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Wine and Cheese Pairing: A Challenge for Wine Lovers and Sommeliers
By Jessica Dupuy
Mar 1, 2016
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When it comes to wine and food pairings, sommeliers often complain about obvious ingredient challenges such as asparagus, ginger, and artichoke--a particular food item that Food & Wine editor Ray Isle once said cropped up from the earth with the primary mission to mess up a wine pairing.  One other challenging pairing:  Cheese.  Sure, a sharp cheddar can help melt away tannins on a big red Bordeaux.  And the sweeter nature of a ruby port can cover up the savoriness of most other cheeses.  But are these the right pairings?

Generally, you want either the food or the wine to be the dominant focus with the other element as a complement to enhance the overall enjoyment.  But what do you do with a cheese plate?  Most cheese plates, whether served at the beginning or end of a meal include a grassy goat cheese, a hard aged cheese, a creamy paste cheese, and often a style of blue cheese. 

Before trying to tackle a pairing for each of the disparate flavors in the styles, Francis Percival, co-founder for London Gastronomy Seminars and food editor and columnist for The World of Fine Wine, challenges wine professionals to take different approach.  In a recent seminar led by Percival at the TEXSOM International Wine Awards, Percival suggested considering the concept of terroir as an element of understanding how and why cheese is made.  Often times the story behind the cheese can lead to the best wine selection. 

“As wine professionals, you’re often in the trenches working with pairings and with wines that express where they are from.  This means you are in the position to understand cheese, quite frankly, more than most any cheesemongers, cheesemakers, or chefs,” said Percival.  “In an ideal world, it would be the sommelier that runs the cheese program because chefs do not understand cheese.  It’s simply an ingredient to be manipulated by their own genius and reduced into a dish, which has the stamp of them.”

By contrast, Percival argued that wine professionals are regularly interacting with consumers who may not be in the wine profession, but have a passion for knowing the story behind a wine and can carry on a depth of conversation at some level of technical understanding about wine.  Wine professionals are often communicating to customers the variable products of agriculture, vintage year, climatic conditions, and philosophical decisions behind the product.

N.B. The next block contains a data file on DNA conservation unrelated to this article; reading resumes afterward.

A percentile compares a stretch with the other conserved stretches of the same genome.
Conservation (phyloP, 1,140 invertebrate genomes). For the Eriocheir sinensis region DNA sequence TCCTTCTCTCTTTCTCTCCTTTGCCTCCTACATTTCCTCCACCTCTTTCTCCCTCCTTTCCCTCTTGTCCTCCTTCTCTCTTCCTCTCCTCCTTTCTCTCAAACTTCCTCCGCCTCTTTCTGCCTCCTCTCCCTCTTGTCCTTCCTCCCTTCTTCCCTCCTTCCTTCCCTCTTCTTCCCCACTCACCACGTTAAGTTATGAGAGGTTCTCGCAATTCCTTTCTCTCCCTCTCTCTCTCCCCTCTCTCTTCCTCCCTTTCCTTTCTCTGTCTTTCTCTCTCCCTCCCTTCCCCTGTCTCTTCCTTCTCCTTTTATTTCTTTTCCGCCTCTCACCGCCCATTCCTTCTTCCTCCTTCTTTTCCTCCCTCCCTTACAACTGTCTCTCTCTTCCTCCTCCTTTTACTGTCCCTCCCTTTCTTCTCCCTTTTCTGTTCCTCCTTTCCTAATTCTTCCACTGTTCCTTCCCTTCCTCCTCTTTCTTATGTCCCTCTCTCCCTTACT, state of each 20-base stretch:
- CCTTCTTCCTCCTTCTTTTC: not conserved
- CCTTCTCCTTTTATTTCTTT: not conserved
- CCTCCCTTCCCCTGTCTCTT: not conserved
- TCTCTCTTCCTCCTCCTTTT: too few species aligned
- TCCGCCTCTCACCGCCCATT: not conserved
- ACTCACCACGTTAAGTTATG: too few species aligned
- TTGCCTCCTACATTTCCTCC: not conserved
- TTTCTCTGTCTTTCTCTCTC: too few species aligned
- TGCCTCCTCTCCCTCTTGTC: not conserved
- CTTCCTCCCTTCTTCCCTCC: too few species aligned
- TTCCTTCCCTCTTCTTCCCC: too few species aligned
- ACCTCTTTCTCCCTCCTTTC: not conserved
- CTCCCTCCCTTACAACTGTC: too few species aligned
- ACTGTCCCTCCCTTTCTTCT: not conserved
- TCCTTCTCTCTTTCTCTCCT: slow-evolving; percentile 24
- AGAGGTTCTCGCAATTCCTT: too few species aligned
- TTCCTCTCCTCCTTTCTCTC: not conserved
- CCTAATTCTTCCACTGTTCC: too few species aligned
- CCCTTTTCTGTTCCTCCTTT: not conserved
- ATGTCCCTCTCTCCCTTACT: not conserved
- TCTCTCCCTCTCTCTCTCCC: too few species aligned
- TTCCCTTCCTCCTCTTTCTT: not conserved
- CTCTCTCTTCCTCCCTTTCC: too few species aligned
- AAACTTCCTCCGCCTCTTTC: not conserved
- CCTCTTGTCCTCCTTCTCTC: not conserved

“Cheese lacks those people,” said Percival.  “Wine is the only product I know where you might, table side, have a discussion about the system of farming that a particular producer uses.”

It’s that agricultural connection and understanding that wine professionals can leverage when considering wines to pair with cheeses. 

Of course, when considering four cheeses in the aforementioned styles, it’s not a trick question as to which one wine would be a good fit for all.  The answer is…there isn’t one.  But just as wine can be a great conversation starter, so can cheese.  So why limit the wine selection to just one option?  In Percival’s seminar, he shared a number of cheeses to sample along four distinctive styles of wine, including a spirit.  Each of the selections revealed certain characteristics of both the wines and cheeses that lead to a conversation about their place of origin and style of production. 

A tasting flight to accompany a selection of cheeses offers a more interesting experience.  Using elements of acid, creaminess, nuttiness and savoriness as related to both the cheese and wine, you’re left with a compelling experiment for the palate.

As Percival showcased in his seminar, cheeses higher in acid such as Bonne Bouche goat’s milk cheese from Vermont Creamery or Ste. Maure de Touraine raw goat’s milk these from Vincent & Marie Agnès Peltier, would benefit from a higher acid wine, such as sparkling wine or Riesling. 

Mountain cheeses that have less moisture, but less acid such as Challerhocker from Kaserei Tufertschwil in St. Gallen, Switzerland marry well with a medium-bodied wine that has seen a little bit of oak, and Hahn Family Wines Santa Lucia Highlands 2013 Chardonnay provides a good example.  For a good contrast, a higher moisture British style cheese such as a Lancashire or cheddar can reveal different flavors in the same wine. 

For creamy cheeses that retain moisture such as Reblechon from Daviet Family in Haute-Savoie, France, or Tunworth Hampshire Cheese from the United Kingdon, try the nuttiness and oxidized characters of a Madiera or even drier style of sherry such as Bodegas Tradicón Palo Cortado VORS sherry. 

And to keep things a little interesting, emphasize the savoriness of a blue cheese such as Colton Bassett Stilton, with the smoky savoriness of a Scotch such as Laphroaig 10 year-old. 

“Stilton is as salty as boiled ham,” said Percival.  “Plus, it has high amounts of phenols.  With a cheese like this, turn the intensity up and pair with something that mirrors those phenols such as heavily-peated Scotch.”

Pairings like these suggest an approach to getting good matches, and Percival encourages a focus on the particular problems posed by the style of any unusual cheese or wine.  When faced with the distinctive flavor characteristics derived from the location, climate, and specific agricultural conditions inherent to the milk or wine grapes of a region, one must search for synergies--and avoid clashes--if a great pairing is to result.  When taken seriously, that’s a serious challenge when dealing with cheeses or wines with strong characters.  But it is also a challenge that can be irresistibly interesting for those of us who love these two supremely varied and delicious products.